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It’s the Sunday morning at the end of the first week of classes for the fall semester. I’ve just moved to Providence, RI and I’m so much happier here. I miss my place by the water but this neighborhood has a vibrant park filled with people, a health food store two blocks away, a deli on the next corner and gardens everywhere. And there’s this little sunny spot by the living room window that looks out at my neighbor’s trellis of squash where I sit and watch the light change. I don’t know her name and she doesn’t speak English well but I always want to call her Mrs. Kim after a character from one of my favorite books. Someday I will tell her how much joy her little yard provides me with. I’ve just painted this room peach and the kitchen is turquoise. I don’t know what possessed me but there it is. My small rooms are now bright and vibrant and colored like New Mexico. It is here that I sit down to read the first pieces of writing my new students have given me.

Every semester, one of the first things I ask my students to do is to write me a letter of introduction. I explain to them that this tradition comes out of 18th and 19th century western culture, where it served as a way for people in society to meet one another. Then I tell them they can liken it to the original friend request. They don’t think that’s very funny but lucky for me I don’t mind looking like a complete nerd in front of a room full of teenagers.

I learned to ask for these letters from one of my favorite professors in graduate school, Dr. Santos, who said she had files filled with letters from each of the students she had in her 26 years of teaching. She said that once she read them she would always remember who that student was. It didn’t matter if she had taught them 20 years earlier. My own complete lack of a genius mind and perfect memory notwithstanding, I have found that it is one of the most important parts of the semester with any new class. The letters help these strangers come into form in my mind. Out of the darkness come their beautiful, unmistakable lives.

Simply put, each one tells a story about who this person is. And it is their story. I tell them the assignment is wide open, they will not be graded and they can write about whatever they want. It can be as short or as long as they want it to be. I do give them suggestions: they can write about their culture, language, family, what they love or hate, what they think they are good at. I ask them to describe any hidden superpowers they might have. I ask them what they love and hate about being in a classroom. But I tell them that they can write about anything. So often in a classroom we are working to get students to fit parameters we’ve set up with pedagogical goals we want to reach, but when it is so low-stakes and individual they really get to shine without fear of success or failure. I want to be able to tell them that writing can be this too, not just a space filled with rules but a place to be free.

And their letters are genius. Their honesty and vulnerability fill me with gratitude. The details of their lives lure me in. I mean, not every letter bares the student’s soul but so many of them do that it makes me believe that they really do want to be seen, be heard, be understood. They have something to say. This reminder comes in handy by mid-semester when some of them have settled into not talking during class and barely occupying their seats, texting in class and all the other ridiculous antics that consume a teacher’s life.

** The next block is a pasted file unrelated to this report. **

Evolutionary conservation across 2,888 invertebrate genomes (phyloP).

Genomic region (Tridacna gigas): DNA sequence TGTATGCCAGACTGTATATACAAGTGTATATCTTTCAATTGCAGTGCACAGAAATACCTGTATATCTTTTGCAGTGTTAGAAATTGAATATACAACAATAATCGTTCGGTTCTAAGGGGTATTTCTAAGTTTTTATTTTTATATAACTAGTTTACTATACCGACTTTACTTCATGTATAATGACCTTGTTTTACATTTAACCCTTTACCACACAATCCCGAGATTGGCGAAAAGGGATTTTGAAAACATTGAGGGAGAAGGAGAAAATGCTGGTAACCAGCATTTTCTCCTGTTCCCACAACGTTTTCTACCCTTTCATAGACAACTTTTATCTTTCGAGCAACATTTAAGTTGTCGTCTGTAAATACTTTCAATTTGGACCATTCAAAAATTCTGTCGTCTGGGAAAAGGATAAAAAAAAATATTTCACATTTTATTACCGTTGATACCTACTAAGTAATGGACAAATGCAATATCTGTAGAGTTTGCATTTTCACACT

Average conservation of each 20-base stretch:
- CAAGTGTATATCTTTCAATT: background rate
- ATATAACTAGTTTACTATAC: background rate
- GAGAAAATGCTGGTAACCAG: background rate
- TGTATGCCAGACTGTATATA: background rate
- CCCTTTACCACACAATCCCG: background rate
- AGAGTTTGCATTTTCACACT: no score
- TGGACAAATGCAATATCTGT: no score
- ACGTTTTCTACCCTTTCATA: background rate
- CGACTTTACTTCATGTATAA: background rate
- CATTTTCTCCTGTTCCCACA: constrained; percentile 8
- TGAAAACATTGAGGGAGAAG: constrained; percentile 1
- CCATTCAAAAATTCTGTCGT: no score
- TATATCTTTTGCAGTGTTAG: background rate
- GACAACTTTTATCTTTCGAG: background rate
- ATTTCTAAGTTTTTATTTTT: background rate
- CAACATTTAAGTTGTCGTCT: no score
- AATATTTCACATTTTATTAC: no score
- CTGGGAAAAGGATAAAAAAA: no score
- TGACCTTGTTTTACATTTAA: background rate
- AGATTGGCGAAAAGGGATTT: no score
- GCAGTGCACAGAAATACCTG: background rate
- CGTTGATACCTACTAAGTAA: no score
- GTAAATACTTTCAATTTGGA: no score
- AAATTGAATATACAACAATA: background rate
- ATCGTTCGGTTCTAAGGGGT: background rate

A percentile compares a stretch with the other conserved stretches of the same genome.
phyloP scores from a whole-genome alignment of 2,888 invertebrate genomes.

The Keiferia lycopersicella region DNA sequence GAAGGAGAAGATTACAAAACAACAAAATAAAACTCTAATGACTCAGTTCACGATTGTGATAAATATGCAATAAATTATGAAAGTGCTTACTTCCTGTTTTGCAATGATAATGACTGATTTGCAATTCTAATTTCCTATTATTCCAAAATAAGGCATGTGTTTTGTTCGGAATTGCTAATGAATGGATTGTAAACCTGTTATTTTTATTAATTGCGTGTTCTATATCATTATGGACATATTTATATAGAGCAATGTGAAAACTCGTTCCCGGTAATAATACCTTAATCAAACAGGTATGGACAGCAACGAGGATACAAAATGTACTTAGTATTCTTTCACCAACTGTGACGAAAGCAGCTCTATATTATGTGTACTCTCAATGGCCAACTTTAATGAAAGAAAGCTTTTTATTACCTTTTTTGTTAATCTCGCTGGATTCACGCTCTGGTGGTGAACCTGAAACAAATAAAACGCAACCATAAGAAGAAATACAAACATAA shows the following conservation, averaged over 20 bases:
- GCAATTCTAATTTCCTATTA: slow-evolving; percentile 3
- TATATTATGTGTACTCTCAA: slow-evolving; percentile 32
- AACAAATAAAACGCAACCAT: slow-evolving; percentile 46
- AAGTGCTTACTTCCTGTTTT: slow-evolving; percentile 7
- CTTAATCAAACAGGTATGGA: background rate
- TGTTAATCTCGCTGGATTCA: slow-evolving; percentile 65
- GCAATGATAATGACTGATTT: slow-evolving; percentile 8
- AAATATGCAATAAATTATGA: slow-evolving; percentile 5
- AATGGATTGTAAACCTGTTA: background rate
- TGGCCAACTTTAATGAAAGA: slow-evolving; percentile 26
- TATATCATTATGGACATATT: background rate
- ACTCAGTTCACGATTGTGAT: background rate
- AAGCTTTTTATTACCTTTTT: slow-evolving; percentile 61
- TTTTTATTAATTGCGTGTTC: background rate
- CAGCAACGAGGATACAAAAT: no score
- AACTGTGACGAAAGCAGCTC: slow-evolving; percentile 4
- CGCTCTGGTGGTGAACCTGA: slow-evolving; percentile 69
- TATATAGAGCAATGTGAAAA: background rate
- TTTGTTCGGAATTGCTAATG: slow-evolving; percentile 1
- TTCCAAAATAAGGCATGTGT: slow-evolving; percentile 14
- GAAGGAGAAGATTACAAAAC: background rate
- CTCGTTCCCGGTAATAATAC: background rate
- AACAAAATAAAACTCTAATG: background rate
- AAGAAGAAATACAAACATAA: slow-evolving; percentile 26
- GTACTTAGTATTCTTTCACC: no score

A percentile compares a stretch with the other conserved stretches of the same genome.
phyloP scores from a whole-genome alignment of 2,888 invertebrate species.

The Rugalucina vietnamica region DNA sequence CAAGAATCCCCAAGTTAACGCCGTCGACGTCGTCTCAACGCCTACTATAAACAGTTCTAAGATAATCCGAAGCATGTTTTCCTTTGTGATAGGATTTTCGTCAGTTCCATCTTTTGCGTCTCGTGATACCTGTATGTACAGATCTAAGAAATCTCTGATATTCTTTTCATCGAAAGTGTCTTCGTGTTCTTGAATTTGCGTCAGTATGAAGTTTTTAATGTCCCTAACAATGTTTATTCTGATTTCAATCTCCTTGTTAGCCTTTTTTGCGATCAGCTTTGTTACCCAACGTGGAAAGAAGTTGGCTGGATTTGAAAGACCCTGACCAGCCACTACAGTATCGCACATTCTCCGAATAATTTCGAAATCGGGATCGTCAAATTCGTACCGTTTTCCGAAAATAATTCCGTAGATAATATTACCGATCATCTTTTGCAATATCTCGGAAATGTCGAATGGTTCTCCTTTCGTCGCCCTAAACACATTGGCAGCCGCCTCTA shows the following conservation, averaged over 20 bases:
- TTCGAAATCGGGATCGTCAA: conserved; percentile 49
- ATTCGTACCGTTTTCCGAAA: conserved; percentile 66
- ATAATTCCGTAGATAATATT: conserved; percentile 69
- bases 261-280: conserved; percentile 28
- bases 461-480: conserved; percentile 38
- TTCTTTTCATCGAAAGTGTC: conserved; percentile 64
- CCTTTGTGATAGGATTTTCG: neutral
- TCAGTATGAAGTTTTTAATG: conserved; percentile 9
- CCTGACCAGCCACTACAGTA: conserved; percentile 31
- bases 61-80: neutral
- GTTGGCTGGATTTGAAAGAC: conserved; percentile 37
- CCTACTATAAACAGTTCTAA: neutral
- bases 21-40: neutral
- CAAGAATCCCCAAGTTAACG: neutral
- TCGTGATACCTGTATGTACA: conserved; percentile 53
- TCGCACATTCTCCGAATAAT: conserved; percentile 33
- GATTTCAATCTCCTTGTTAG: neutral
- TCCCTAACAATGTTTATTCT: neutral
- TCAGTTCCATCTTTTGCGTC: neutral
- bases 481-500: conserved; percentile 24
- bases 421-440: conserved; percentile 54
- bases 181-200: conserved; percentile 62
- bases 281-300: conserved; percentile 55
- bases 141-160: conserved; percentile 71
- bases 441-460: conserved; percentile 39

For now, this is the way that I start to learn them and it reminds me why I do what I do. One girl talks about how much she misses her mom and how tight-knit her Puerto Rican family is. She describes a life where she is always in a room with loved ones. Another explains how he got his name and details the struggles of coming from Guatemala and learning a new language, how hard it is to be far from home. One talks about how she is the first person in her family to go to college and how she wants nothing more than to make her family proud of her. This desire drives her to succeed. Another talks about the satisfaction of coming to this country as an immigrant and working his way up to receiving scholastic awards and participating in the honors society.  Yet another is a 19-year-old mom who describes how when she got too broke to pay the cable bill, she had it shut off and started to read instead. She never turned it back on and describes her life as simple and quiet.

Then, I write the pieces they forget to mention in my own head. I imagine how it must feel to be a child without a mother or father, raised by aunts and uncles and grandparents. I am impressed by how many of them still view their family members as heroes and role models. And what does all of this have to do with writing? Well, what I know about writing is that we are here to tell our stories. We might be telling them with argument, with scientific evidence, with a poem, or any manner of communication. But, we as a human species want to share. We are wired this way, for narrative and for recounting of experience. My hope is that each of these students will feel that they have a place in the classroom and by extension, the world, that there is someone there on the other side of their words, paying attention to a small slice of their story.

I know this semester will be long and there will be moments when I don’t want to see their faces one more day. I will question my motives, I will wonder if I am successful or not, I will ponder how someone like me who likes so much quiet has chosen such a public life, or how, a misfit like me who never fit in spends so much time in a group with others. But for now, all existential questions aside, it is a sweet way to begin.